|Takes you to all mail you’ve sent.|
|* then a|
|Selects all mail.|
|* then n|
|Deselects all mail.|
|* then r|
|Selects all mail you’ve read.|
|* then u|
|Selects all unread mail.|
|* then s|
|Selects all starred mail.|
|* then t|
|Selects all unstarred mail.|
The Gmail Ensemble
While Gmail is a great product on its own, the supporting members of the Google office suite work together in unison to empower the user. One of the best of these is the trusty Google Calendar. This handy web application keeps track of any number of events, in any number of work and personal calendars. The calendar is fully integrated with Gmail, giving you adjustable warnings of practically any type of event in your future.
Calendar is not limited to Gmail for its interactions since it can directly sync with iCal on the Mac and calendar on the iPhone for practically any number of calendars. Google even provides a sync tool to keep Microsoft Outlook up-to-date with your changing life.
Hot on the heels of Calendar, and a threat to desktop Office installations everywhere, is Google Docs. With this free service, you can create, maintain, remotely access, and interactively share word processing documents, spreadsheets, presentations, and more with ease. And while Google Docs has always been a flexible and accommodating solution, it is actively updated to provide greater ease of use and more features as time goes by. One of nice features is a rather robust online template library, which allows you to get a running start on any number of document tasks. But the real selling feature of Google docs is that you can access it from practically anywhere, from your big desktop to the computer at your local library, and even a netbook or two along the way.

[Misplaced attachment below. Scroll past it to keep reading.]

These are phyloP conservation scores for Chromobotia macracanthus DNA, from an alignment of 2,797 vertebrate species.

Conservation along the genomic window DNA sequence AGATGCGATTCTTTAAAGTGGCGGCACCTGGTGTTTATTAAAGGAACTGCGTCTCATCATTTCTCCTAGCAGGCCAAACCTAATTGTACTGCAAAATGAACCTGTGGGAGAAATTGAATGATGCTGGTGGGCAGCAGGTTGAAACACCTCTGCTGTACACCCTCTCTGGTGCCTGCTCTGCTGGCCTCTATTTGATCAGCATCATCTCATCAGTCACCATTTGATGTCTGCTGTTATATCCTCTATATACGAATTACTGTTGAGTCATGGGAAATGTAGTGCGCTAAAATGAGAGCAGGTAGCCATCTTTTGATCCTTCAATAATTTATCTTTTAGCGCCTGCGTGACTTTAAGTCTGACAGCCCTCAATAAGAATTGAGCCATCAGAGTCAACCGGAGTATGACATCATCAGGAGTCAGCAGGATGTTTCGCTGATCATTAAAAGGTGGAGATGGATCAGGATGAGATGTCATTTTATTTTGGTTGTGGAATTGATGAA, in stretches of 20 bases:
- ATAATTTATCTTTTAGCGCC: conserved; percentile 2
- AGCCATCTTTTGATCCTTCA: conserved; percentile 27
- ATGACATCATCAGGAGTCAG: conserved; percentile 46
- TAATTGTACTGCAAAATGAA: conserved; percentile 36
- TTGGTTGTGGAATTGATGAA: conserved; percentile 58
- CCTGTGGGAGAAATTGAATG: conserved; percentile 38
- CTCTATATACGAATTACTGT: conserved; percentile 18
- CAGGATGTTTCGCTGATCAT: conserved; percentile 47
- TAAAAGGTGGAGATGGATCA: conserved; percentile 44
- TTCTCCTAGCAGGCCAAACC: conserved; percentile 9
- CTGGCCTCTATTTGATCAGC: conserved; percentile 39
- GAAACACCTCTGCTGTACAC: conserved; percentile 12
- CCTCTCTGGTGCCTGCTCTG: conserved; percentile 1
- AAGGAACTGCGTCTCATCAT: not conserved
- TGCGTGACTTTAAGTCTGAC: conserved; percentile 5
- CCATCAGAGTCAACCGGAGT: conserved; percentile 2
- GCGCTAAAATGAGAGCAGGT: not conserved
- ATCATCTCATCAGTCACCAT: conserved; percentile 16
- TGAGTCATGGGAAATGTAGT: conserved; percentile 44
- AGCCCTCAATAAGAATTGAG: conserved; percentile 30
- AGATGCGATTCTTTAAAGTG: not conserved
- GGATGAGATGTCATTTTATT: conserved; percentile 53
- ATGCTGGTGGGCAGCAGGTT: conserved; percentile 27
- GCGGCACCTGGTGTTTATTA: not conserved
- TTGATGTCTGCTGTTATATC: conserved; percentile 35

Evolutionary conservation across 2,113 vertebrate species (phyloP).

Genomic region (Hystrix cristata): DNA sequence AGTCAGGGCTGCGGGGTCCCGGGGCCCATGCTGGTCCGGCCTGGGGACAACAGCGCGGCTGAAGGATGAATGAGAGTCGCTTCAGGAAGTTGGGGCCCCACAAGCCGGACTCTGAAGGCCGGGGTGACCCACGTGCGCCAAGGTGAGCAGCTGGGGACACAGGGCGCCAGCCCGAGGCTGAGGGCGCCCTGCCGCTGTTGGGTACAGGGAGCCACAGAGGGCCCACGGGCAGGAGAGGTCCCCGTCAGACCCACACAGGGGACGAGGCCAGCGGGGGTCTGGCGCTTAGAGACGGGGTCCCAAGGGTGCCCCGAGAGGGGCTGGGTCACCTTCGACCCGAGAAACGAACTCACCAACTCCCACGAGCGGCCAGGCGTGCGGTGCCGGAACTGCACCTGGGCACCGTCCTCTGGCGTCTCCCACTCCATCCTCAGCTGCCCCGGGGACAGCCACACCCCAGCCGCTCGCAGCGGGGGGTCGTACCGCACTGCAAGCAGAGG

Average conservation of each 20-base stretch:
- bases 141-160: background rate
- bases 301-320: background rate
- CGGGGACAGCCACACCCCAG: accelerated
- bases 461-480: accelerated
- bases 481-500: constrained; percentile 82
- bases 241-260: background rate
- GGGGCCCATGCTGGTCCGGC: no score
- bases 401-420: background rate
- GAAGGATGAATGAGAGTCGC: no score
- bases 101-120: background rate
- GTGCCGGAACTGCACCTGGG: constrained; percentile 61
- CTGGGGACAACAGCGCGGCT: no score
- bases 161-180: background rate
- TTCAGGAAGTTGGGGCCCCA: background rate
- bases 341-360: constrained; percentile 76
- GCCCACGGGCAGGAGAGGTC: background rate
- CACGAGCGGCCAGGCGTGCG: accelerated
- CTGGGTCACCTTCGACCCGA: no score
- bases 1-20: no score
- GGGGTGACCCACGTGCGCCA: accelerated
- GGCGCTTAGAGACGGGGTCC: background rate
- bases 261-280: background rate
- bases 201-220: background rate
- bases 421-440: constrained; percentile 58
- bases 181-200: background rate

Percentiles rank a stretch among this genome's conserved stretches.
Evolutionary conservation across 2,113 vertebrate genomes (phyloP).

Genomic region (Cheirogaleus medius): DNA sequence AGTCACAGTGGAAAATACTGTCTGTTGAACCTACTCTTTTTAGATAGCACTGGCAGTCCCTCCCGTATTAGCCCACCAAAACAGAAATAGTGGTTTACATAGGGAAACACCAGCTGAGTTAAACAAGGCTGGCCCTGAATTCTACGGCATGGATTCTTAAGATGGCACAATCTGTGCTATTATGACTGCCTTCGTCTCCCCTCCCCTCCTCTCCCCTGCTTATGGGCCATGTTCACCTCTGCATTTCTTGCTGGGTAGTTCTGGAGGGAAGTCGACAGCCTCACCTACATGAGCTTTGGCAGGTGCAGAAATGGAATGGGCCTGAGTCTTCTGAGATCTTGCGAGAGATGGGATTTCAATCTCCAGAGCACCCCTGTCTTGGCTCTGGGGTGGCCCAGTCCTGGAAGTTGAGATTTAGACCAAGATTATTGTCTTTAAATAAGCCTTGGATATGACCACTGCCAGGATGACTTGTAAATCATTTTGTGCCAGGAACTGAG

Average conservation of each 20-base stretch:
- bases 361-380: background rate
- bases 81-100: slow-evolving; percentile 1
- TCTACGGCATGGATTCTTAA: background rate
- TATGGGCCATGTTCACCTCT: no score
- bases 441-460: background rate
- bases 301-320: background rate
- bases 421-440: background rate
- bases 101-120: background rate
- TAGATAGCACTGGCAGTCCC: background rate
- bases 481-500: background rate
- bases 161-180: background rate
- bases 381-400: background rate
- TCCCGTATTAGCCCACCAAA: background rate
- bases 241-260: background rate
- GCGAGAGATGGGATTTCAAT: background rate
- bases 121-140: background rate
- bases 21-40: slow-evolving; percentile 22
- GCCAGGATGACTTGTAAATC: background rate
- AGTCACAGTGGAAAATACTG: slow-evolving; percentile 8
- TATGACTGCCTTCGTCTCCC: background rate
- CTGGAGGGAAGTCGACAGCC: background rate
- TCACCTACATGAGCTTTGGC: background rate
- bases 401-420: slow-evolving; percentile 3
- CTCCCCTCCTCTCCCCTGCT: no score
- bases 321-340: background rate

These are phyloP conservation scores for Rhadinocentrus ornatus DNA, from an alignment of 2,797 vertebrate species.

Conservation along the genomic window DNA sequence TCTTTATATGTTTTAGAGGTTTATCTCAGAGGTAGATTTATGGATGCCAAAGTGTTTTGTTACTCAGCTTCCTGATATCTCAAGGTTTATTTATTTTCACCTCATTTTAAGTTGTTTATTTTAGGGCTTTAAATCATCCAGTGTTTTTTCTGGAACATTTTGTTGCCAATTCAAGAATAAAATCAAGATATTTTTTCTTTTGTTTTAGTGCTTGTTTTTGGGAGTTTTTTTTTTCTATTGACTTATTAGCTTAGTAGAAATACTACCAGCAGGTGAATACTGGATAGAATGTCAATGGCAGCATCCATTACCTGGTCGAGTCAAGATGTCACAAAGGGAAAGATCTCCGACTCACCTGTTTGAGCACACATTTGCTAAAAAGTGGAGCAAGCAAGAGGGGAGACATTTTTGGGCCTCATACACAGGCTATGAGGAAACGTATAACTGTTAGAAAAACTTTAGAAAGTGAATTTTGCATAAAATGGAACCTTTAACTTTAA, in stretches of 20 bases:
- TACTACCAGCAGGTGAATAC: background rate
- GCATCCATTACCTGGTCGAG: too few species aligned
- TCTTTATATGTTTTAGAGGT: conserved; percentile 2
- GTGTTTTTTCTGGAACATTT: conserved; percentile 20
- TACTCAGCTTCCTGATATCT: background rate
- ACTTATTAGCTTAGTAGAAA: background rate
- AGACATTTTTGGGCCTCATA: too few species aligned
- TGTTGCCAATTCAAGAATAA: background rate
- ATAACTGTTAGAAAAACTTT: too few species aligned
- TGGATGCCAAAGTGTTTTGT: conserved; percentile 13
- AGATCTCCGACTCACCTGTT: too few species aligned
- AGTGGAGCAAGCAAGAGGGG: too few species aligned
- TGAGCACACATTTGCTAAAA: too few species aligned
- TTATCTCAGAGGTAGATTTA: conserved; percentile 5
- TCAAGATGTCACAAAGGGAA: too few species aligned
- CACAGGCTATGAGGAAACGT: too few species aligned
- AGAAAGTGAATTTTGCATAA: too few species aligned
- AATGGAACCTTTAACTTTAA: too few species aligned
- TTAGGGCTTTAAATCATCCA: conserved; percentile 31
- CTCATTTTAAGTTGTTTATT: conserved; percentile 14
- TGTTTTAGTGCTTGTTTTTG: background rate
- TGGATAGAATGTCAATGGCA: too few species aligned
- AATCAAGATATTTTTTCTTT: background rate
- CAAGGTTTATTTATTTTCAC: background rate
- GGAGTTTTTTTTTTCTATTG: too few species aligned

As you can see, Google Gmail has taken email from the installed desktop installation and made it accessible and powerful. As handy as this is to both world traveler and homebody with multiple computers, the supporting applications gives Gmail a knockout punch capability that puts it in a class of its own.